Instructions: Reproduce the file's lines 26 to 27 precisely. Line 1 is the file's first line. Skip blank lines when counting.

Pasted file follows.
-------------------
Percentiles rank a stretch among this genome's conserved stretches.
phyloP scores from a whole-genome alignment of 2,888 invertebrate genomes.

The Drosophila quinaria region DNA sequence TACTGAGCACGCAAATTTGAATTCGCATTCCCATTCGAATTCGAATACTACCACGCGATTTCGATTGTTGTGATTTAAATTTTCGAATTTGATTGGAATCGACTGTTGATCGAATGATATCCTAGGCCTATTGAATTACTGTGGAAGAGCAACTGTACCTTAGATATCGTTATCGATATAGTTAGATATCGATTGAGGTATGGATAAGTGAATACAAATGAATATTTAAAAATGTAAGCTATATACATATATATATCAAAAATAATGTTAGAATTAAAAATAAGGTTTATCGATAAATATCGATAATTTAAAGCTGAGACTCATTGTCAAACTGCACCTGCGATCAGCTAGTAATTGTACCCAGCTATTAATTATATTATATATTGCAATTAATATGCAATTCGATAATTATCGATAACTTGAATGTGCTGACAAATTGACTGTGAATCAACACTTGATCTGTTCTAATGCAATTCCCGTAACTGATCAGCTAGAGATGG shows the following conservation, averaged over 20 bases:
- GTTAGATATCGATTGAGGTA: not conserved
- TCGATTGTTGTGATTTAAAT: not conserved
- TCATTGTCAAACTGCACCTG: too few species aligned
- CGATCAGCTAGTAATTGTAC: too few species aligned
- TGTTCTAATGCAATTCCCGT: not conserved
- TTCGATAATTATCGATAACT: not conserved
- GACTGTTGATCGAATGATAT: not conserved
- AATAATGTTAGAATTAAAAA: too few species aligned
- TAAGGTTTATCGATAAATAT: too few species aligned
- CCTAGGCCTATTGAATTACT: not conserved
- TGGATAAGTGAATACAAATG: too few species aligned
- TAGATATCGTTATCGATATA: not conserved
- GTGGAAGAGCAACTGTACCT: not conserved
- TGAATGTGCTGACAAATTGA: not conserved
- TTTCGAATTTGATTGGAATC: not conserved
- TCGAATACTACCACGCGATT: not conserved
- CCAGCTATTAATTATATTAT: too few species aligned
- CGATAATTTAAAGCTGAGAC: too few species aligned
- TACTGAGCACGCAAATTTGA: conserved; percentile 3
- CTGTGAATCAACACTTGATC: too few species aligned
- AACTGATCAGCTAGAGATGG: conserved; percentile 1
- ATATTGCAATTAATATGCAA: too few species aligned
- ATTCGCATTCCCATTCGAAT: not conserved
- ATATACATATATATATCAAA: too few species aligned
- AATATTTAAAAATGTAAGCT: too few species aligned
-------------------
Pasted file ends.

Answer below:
- ATTCGCATTCCCATTCGAAT: not conserved
- ATATACATATATATATCAAA: too few species aligned